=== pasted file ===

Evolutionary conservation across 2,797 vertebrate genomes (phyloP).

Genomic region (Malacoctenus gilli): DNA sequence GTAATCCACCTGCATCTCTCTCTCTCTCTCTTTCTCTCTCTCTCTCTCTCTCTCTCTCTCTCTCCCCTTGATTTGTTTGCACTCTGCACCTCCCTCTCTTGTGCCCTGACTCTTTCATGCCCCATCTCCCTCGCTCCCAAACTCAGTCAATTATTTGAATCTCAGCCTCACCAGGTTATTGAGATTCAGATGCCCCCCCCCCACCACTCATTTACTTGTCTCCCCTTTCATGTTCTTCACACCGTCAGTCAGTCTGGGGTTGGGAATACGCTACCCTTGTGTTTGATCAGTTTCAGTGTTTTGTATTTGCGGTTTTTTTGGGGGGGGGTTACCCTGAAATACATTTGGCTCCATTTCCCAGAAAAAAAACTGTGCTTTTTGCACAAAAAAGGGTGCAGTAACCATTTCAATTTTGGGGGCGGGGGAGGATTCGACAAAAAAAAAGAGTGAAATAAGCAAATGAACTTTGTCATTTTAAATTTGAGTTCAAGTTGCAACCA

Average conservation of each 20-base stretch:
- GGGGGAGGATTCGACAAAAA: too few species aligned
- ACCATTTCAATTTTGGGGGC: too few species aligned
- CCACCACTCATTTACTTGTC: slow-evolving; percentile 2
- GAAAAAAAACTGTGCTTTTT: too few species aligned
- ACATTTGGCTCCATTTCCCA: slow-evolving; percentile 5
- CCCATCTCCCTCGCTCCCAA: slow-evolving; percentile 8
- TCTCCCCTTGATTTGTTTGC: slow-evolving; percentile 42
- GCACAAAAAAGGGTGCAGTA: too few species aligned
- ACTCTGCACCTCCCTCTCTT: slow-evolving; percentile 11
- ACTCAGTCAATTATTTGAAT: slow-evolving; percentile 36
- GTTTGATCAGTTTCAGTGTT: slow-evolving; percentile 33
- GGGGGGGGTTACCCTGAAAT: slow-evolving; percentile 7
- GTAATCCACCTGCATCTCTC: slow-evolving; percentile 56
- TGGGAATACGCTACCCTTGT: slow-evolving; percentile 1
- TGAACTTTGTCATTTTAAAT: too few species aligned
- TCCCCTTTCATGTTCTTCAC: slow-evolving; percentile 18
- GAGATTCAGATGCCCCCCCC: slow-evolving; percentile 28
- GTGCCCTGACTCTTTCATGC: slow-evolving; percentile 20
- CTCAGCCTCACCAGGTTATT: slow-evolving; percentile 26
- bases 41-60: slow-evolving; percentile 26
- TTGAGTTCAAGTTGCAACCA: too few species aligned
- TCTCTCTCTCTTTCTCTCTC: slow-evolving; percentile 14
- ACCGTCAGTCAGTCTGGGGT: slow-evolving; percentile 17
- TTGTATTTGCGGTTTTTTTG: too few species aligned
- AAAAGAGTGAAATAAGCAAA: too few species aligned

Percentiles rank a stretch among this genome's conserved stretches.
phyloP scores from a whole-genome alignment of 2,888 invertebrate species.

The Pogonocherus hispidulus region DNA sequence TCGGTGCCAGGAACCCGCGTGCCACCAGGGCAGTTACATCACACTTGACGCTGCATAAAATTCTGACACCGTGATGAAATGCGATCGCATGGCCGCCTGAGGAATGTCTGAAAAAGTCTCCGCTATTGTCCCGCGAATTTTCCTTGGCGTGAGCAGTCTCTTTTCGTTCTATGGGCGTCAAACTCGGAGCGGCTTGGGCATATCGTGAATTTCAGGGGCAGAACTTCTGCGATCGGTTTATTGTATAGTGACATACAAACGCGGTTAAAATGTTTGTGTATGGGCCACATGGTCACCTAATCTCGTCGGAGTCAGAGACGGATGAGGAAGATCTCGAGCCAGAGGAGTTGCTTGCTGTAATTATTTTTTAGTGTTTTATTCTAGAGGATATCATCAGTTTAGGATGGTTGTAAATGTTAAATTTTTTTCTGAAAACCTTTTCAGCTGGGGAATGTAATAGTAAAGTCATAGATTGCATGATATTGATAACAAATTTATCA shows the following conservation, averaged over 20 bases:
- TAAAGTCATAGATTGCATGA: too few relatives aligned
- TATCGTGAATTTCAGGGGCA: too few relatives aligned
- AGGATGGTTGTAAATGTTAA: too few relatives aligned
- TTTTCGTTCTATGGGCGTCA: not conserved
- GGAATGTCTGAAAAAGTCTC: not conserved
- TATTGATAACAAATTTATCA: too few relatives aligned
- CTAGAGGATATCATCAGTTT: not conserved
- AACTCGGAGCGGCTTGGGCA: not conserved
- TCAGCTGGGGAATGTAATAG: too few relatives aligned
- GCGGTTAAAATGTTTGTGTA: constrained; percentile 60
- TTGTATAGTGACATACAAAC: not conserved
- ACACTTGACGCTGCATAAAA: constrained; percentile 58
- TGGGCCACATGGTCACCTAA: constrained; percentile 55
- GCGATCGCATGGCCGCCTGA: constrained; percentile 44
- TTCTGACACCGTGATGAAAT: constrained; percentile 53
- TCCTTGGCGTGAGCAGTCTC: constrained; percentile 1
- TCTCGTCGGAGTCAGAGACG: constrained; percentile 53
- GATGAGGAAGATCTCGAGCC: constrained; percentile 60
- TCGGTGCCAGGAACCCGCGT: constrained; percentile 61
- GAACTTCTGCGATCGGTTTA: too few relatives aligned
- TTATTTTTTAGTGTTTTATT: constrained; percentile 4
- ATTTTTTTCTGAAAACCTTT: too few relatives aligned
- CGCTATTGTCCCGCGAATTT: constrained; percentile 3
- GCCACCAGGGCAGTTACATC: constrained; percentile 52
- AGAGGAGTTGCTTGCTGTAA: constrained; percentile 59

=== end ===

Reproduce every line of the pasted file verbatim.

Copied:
Evolutionary conservation across 2,797 vertebrate genomes (phyloP).

Genomic region (Malacoctenus gilli): DNA sequence GTAATCCACCTGCATCTCTCTCTCTCTCTCTTTCTCTCTCTCTCTCTCTCTCTCTCTCTCTCTCCCCTTGATTTGTTTGCACTCTGCACCTCCCTCTCTTGTGCCCTGACTCTTTCATGCCCCATCTCCCTCGCTCCCAAACTCAGTCAATTATTTGAATCTCAGCCTCACCAGGTTATTGAGATTCAGATGCCCCCCCCCCACCACTCATTTACTTGTCTCCCCTTTCATGTTCTTCACACCGTCAGTCAGTCTGGGGTTGGGAATACGCTACCCTTGTGTTTGATCAGTTTCAGTGTTTTGTATTTGCGGTTTTTTTGGGGGGGGGTTACCCTGAAATACATTTGGCTCCATTTCCCAGAAAAAAAACTGTGCTTTTTGCACAAAAAAGGGTGCAGTAACCATTTCAATTTTGGGGGCGGGGGAGGATTCGACAAAAAAAAAGAGTGAAATAAGCAAATGAACTTTGTCATTTTAAATTTGAGTTCAAGTTGCAACCA

Average conservation of each 20-base stretch:
- GGGGGAGGATTCGACAAAAA: too few species aligned
- ACCATTTCAATTTTGGGGGC: too few species aligned
- CCACCACTCATTTACTTGTC: slow-evolving; percentile 2
- GAAAAAAAACTGTGCTTTTT: too few species aligned
- ACATTTGGCTCCATTTCCCA: slow-evolving; percentile 5
- CCCATCTCCCTCGCTCCCAA: slow-evolving; percentile 8
- TCTCCCCTTGATTTGTTTGC: slow-evolving; percentile 42
- GCACAAAAAAGGGTGCAGTA: too few species aligned
- ACTCTGCACCTCCCTCTCTT: slow-evolving; percentile 11
- ACTCAGTCAATTATTTGAAT: slow-evolving; percentile 36
- GTTTGATCAGTTTCAGTGTT: slow-evolving; percentile 33
- GGGGGGGGTTACCCTGAAAT: slow-evolving; percentile 7
- GTAATCCACCTGCATCTCTC: slow-evolving; percentile 56
- TGGGAATACGCTACCCTTGT: slow-evolving; percentile 1
- TGAACTTTGTCATTTTAAAT: too few species aligned
- TCCCCTTTCATGTTCTTCAC: slow-evolving; percentile 18
- GAGATTCAGATGCCCCCCCC: slow-evolving; percentile 28
- GTGCCCTGACTCTTTCATGC: slow-evolving; percentile 20
- CTCAGCCTCACCAGGTTATT: slow-evolving; percentile 26
- bases 41-60: slow-evolving; percentile 26
- TTGAGTTCAAGTTGCAACCA: too few species aligned
- TCTCTCTCTCTTTCTCTCTC: slow-evolving; percentile 14
- ACCGTCAGTCAGTCTGGGGT: slow-evolving; percentile 17
- TTGTATTTGCGGTTTTTTTG: too few species aligned
- AAAAGAGTGAAATAAGCAAA: too few species aligned

Percentiles rank a stretch among this genome's conserved stretches.
phyloP scores from a whole-genome alignment of 2,888 invertebrate species.

The Pogonocherus hispidulus region DNA sequence TCGGTGCCAGGAACCCGCGTGCCACCAGGGCAGTTACATCACACTTGACGCTGCATAAAATTCTGACACCGTGATGAAATGCGATCGCATGGCCGCCTGAGGAATGTCTGAAAAAGTCTCCGCTATTGTCCCGCGAATTTTCCTTGGCGTGAGCAGTCTCTTTTCGTTCTATGGGCGTCAAACTCGGAGCGGCTTGGGCATATCGTGAATTTCAGGGGCAGAACTTCTGCGATCGGTTTATTGTATAGTGACATACAAACGCGGTTAAAATGTTTGTGTATGGGCCACATGGTCACCTAATCTCGTCGGAGTCAGAGACGGATGAGGAAGATCTCGAGCCAGAGGAGTTGCTTGCTGTAATTATTTTTTAGTGTTTTATTCTAGAGGATATCATCAGTTTAGGATGGTTGTAAATGTTAAATTTTTTTCTGAAAACCTTTTCAGCTGGGGAATGTAATAGTAAAGTCATAGATTGCATGATATTGATAACAAATTTATCA shows the following conservation, averaged over 20 bases:
- TAAAGTCATAGATTGCATGA: too few relatives aligned
- TATCGTGAATTTCAGGGGCA: too few relatives aligned
- AGGATGGTTGTAAATGTTAA: too few relatives aligned
- TTTTCGTTCTATGGGCGTCA: not conserved
- GGAATGTCTGAAAAAGTCTC: not conserved
- TATTGATAACAAATTTATCA: too few relatives aligned
- CTAGAGGATATCATCAGTTT: not conserved
- AACTCGGAGCGGCTTGGGCA: not conserved
- TCAGCTGGGGAATGTAATAG: too few relatives aligned
- GCGGTTAAAATGTTTGTGTA: constrained; percentile 60
- TTGTATAGTGACATACAAAC: not conserved
- ACACTTGACGCTGCATAAAA: constrained; percentile 58
- TGGGCCACATGGTCACCTAA: constrained; percentile 55
- GCGATCGCATGGCCGCCTGA: constrained; percentile 44
- TTCTGACACCGTGATGAAAT: constrained; percentile 53
- TCCTTGGCGTGAGCAGTCTC: constrained; percentile 1
- TCTCGTCGGAGTCAGAGACG: constrained; percentile 53
- GATGAGGAAGATCTCGAGCC: constrained; percentile 60
- TCGGTGCCAGGAACCCGCGT: constrained; percentile 61
- GAACTTCTGCGATCGGTTTA: too few relatives aligned
- TTATTTTTTAGTGTTTTATT: constrained; percentile 4
- ATTTTTTTCTGAAAACCTTT: too few relatives aligned
- CGCTATTGTCCCGCGAATTT: constrained; percentile 3
- GCCACCAGGGCAGTTACATC: constrained; percentile 52
- AGAGGAGTTGCTTGCTGTAA: constrained; percentile 59